Photograph by Nick Veasey
The Department of Defense isn’t saying whether lie detectors are being used to grill prisoners captured in the war against terrorism. An FBI spokesman is only a bit more revealing: “It’s fair to say polygraphs are being administered in some cases,” says Paul Bresser. But most experts assume that the polygraph is an integral part of the interrogator’s toolkit. “We used
it in Vietnam, in Korea, and World War II,” says Daniel Sosnowski, a member of the board of directors of the American Polygraph Association. “There’s no doubt they’re using it with Taliban and al Qaeda detainees.”
Which highlights a problem: As erratic as lie detectors are under normal circumstances, they can be even more unreliable when the subject doesn’t speak English. The translator has to “get the nuances and wording just right, or the lie detector test is useless,” says James Allan Matte, president of Matte Polygraph Service Inc. A “terrorist camp” is not the same as a “training camp” or “military base.” Yet a translator who’s not entirely fluent in both languages, or one with an ax to grind, may accidentally or purposely confuse such phrases.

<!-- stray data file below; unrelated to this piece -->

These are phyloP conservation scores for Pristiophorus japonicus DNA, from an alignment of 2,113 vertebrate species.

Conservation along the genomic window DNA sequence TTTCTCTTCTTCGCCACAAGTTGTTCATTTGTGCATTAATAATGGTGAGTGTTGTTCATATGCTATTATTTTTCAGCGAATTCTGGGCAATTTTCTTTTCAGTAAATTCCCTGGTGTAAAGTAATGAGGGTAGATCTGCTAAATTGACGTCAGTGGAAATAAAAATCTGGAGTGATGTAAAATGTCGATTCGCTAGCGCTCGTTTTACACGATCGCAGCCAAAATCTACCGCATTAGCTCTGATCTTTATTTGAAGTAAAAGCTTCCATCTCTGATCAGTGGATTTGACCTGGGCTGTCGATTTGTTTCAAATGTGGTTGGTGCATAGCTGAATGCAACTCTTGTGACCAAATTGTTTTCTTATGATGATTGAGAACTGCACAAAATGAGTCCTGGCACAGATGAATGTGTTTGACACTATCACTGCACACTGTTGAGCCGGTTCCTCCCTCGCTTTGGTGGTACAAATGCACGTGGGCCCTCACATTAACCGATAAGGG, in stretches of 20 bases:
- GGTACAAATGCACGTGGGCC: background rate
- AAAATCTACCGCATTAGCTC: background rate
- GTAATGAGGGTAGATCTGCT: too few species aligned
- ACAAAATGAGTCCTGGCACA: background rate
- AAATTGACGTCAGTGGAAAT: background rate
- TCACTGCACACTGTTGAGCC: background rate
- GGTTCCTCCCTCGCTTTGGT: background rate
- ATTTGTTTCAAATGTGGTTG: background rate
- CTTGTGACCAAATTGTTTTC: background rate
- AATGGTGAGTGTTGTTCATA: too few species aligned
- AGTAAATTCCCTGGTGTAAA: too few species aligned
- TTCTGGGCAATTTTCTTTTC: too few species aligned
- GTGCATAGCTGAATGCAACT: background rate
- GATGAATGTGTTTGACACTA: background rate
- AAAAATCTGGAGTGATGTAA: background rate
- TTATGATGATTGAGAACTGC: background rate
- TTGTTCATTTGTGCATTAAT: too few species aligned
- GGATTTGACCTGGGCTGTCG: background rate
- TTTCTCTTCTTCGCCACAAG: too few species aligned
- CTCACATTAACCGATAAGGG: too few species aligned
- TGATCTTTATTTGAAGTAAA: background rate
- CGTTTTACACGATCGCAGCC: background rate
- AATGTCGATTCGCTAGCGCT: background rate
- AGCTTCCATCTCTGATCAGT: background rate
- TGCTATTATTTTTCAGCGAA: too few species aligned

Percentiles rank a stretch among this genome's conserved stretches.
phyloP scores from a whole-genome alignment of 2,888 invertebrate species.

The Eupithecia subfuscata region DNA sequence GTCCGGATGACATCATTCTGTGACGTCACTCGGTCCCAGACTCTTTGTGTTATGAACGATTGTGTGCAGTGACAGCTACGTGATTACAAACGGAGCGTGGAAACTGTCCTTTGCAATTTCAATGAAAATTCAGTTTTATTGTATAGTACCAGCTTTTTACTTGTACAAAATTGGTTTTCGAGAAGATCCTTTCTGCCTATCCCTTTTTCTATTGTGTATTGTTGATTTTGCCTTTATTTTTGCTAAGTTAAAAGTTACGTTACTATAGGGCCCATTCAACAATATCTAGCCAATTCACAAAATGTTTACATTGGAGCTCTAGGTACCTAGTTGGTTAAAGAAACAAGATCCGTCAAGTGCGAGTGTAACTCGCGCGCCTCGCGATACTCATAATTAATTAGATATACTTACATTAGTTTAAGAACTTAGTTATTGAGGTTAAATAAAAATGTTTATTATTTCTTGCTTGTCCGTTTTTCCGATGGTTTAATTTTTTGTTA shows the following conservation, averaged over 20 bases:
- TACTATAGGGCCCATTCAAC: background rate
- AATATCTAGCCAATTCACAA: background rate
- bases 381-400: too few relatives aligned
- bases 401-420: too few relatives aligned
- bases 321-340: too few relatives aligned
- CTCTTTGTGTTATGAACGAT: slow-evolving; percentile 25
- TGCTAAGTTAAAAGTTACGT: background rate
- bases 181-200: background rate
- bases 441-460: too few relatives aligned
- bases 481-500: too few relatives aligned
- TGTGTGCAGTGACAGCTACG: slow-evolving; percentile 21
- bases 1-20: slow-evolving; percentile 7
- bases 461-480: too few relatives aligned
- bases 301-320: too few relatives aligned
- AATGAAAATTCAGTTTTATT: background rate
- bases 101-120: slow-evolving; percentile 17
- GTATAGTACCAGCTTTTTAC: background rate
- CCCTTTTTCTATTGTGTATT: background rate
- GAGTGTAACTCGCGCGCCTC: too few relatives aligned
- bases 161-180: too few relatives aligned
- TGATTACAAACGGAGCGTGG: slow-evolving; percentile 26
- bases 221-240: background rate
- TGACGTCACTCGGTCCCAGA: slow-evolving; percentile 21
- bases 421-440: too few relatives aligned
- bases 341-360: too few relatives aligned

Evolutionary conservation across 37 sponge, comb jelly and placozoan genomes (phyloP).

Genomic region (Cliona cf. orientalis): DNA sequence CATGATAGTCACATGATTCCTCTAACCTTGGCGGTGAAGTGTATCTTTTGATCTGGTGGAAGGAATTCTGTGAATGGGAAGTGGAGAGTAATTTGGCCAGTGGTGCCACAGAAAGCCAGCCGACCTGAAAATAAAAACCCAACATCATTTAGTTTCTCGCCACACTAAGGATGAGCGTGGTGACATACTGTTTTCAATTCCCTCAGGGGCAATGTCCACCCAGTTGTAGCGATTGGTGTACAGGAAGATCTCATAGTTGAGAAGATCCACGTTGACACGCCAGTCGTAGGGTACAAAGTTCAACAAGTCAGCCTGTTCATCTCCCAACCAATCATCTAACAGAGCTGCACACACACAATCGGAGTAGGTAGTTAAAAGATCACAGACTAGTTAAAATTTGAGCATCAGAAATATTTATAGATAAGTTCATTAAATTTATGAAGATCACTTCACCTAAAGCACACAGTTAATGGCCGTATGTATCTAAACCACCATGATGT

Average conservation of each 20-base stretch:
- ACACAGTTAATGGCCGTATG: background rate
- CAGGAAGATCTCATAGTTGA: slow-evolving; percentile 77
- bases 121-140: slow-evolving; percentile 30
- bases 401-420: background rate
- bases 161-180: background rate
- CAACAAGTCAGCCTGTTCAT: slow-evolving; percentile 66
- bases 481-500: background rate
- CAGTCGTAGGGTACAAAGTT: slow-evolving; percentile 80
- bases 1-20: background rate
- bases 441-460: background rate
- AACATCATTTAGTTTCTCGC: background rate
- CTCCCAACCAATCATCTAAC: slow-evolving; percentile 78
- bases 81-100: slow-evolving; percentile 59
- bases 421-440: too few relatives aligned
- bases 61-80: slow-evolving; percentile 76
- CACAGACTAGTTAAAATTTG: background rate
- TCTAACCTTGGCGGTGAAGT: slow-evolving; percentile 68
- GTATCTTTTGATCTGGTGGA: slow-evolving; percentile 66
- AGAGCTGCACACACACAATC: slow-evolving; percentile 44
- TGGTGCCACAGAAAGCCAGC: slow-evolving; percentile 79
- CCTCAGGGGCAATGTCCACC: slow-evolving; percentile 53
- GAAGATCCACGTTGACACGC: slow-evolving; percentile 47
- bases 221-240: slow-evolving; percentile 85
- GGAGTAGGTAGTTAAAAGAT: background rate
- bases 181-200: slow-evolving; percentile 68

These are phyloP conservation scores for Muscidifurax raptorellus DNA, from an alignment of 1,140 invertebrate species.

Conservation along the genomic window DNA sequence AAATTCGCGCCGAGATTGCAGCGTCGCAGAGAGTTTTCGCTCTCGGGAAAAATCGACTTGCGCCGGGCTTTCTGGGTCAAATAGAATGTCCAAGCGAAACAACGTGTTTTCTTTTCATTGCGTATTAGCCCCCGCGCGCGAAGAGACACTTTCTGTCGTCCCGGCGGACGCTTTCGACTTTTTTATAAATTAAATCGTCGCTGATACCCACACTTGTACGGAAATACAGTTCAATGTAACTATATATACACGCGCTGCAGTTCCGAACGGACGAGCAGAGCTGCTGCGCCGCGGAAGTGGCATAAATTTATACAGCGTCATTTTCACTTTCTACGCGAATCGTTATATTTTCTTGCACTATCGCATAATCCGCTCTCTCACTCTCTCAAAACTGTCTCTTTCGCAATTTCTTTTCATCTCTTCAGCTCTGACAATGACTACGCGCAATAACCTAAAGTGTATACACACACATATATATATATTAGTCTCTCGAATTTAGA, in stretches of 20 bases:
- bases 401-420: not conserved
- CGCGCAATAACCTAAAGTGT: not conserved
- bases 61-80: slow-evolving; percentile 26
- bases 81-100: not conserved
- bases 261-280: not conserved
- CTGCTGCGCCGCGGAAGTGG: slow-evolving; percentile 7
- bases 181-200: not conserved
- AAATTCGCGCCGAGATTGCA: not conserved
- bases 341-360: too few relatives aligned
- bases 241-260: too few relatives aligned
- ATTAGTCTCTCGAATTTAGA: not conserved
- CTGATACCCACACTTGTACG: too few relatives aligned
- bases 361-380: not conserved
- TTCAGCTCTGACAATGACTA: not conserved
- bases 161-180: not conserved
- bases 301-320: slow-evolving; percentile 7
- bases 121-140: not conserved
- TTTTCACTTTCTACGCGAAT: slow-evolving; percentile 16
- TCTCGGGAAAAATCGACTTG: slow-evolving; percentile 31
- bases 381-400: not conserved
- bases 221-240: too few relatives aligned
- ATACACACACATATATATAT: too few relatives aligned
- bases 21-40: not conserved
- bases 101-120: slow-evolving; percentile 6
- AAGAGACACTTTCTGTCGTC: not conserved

A terrorist’s disregard for human life or his zealous loyalty to a cause wouldn’t affect a polygraph’s accuracy, experts say. “People have physiological reactions to lies even if they believe lying is good or has a holy purpose,” says Frank Horvath of Michigan State University’s School of Criminal Justice. But a terrorist’s disdain for his captors could make the polygraph useless, Horvath adds. Uncooperative subjects would likely refuse to read the questions first, which is necessary to make sure they understand the queries when they’re later posed orally. Moreover, a rebellious subject won’t respond thoughtfully enough for the test to have validity. “The idea that you can tie someone against his will to a polygraph and
interrogate him for hours is just myth,” Horvath says.